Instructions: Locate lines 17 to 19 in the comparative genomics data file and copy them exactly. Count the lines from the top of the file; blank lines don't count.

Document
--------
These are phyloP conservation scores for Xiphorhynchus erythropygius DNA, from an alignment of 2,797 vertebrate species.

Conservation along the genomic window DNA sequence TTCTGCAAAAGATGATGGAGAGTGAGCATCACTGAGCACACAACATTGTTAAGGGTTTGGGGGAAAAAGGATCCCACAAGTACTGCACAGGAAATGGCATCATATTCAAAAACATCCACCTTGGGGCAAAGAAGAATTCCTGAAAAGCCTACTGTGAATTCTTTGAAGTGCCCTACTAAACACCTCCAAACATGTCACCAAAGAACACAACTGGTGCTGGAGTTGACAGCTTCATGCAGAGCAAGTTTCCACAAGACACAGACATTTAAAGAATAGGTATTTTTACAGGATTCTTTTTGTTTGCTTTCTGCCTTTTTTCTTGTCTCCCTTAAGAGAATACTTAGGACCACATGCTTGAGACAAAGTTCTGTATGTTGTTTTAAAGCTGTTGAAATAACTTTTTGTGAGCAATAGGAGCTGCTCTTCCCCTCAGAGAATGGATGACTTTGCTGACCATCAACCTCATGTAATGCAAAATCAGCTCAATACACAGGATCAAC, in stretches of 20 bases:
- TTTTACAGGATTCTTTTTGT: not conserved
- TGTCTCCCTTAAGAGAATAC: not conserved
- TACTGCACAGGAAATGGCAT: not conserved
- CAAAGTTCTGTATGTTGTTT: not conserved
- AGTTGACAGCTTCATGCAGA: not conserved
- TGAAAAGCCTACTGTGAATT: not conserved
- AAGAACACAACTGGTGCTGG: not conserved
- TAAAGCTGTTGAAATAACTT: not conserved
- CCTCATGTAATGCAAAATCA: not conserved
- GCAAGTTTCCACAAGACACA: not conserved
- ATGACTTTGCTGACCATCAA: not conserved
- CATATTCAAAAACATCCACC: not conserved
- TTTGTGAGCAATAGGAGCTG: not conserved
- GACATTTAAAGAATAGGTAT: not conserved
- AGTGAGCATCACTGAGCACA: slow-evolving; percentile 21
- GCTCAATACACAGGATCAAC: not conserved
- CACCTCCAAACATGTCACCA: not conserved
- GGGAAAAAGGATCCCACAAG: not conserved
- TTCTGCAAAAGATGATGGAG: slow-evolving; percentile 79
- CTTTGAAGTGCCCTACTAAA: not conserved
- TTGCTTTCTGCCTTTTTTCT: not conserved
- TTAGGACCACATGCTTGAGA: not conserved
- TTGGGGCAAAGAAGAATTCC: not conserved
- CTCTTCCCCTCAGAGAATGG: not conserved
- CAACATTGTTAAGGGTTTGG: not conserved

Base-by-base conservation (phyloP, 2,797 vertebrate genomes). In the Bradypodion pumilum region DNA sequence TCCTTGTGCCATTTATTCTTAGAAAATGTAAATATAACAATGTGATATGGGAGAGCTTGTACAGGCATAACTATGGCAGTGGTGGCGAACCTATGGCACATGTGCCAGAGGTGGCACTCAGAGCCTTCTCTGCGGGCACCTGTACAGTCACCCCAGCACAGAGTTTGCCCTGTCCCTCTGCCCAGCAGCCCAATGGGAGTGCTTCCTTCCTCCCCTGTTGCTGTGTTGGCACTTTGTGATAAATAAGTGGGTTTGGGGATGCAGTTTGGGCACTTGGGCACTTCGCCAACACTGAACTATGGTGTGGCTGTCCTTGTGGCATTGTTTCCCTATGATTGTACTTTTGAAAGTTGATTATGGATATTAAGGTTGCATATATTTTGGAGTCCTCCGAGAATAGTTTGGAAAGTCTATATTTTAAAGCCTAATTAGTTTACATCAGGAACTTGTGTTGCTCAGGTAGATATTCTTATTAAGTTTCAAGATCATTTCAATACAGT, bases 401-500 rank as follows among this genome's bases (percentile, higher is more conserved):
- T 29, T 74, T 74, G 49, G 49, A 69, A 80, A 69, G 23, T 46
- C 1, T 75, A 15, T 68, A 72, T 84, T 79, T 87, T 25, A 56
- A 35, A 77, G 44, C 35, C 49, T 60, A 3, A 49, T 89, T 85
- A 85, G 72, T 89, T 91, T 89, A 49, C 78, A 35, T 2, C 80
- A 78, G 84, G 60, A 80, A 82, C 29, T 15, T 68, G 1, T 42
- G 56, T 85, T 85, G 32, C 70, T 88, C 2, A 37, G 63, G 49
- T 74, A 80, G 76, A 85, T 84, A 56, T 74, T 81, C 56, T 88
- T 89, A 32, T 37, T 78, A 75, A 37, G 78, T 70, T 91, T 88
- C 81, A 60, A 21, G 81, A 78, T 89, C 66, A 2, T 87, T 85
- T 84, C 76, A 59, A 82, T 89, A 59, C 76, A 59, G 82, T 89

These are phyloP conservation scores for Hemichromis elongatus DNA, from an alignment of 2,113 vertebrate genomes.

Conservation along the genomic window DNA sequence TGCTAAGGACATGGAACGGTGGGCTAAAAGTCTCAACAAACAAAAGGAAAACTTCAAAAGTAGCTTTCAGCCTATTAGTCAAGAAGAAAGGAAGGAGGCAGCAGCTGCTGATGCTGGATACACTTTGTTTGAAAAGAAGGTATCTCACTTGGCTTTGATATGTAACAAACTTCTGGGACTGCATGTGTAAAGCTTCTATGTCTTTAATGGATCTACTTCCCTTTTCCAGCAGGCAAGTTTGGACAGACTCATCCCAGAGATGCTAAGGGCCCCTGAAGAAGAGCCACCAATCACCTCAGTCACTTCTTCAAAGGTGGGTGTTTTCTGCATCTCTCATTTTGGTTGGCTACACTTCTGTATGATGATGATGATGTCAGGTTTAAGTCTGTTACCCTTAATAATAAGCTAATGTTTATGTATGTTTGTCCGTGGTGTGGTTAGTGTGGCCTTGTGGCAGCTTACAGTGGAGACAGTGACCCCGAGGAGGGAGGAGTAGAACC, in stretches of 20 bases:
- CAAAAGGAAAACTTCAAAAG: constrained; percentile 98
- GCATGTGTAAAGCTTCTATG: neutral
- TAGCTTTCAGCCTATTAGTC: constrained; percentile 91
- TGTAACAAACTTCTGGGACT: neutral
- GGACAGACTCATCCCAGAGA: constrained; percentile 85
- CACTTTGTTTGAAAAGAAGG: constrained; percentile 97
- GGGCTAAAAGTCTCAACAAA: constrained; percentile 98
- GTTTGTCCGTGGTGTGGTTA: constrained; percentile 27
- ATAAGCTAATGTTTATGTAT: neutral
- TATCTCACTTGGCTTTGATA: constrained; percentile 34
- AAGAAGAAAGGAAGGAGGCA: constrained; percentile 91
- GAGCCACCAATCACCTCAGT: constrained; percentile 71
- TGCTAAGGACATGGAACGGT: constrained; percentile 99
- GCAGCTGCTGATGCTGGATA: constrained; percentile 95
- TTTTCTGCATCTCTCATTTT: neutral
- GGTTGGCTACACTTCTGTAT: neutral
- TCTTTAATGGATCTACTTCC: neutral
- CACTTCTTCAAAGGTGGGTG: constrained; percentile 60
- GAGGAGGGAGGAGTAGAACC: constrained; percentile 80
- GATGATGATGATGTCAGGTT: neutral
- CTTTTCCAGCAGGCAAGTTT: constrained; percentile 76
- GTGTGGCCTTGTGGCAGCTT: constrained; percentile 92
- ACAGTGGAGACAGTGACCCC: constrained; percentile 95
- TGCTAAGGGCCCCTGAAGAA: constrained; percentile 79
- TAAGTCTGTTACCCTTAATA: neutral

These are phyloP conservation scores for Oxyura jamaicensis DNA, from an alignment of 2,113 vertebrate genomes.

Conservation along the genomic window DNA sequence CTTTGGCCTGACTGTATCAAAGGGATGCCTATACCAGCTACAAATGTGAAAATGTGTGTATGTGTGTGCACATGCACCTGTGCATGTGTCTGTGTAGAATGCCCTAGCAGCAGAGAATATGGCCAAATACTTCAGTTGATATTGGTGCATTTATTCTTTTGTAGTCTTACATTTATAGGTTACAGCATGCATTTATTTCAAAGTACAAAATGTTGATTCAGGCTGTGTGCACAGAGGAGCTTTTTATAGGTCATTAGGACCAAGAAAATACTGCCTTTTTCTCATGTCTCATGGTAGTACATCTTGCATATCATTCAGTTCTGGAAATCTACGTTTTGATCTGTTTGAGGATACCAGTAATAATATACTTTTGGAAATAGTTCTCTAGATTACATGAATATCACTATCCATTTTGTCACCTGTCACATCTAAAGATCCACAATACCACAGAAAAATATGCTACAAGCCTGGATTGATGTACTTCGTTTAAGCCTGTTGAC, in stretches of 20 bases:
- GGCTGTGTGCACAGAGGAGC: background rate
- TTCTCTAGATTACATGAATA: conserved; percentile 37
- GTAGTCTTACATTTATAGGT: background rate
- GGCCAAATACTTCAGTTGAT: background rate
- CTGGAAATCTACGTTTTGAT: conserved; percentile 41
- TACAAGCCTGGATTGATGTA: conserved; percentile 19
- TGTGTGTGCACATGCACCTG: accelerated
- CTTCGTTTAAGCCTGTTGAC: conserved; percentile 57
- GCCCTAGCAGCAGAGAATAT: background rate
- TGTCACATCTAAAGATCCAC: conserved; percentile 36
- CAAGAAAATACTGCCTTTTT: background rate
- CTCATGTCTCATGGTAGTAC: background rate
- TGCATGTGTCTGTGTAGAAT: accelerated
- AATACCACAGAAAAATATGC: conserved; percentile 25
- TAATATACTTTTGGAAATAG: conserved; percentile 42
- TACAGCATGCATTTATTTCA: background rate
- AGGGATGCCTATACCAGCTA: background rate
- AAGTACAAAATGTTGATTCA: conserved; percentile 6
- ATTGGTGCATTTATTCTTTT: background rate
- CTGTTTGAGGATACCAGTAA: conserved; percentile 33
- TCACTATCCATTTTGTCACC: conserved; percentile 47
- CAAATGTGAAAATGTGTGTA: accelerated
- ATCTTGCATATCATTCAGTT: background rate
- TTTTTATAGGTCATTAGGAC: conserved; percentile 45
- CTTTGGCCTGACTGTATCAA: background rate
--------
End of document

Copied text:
- AGTGAGCATCACTGAGCACA: slow-evolving; percentile 21
- GCTCAATACACAGGATCAAC: not conserved
- CACCTCCAAACATGTCACCA: not conserved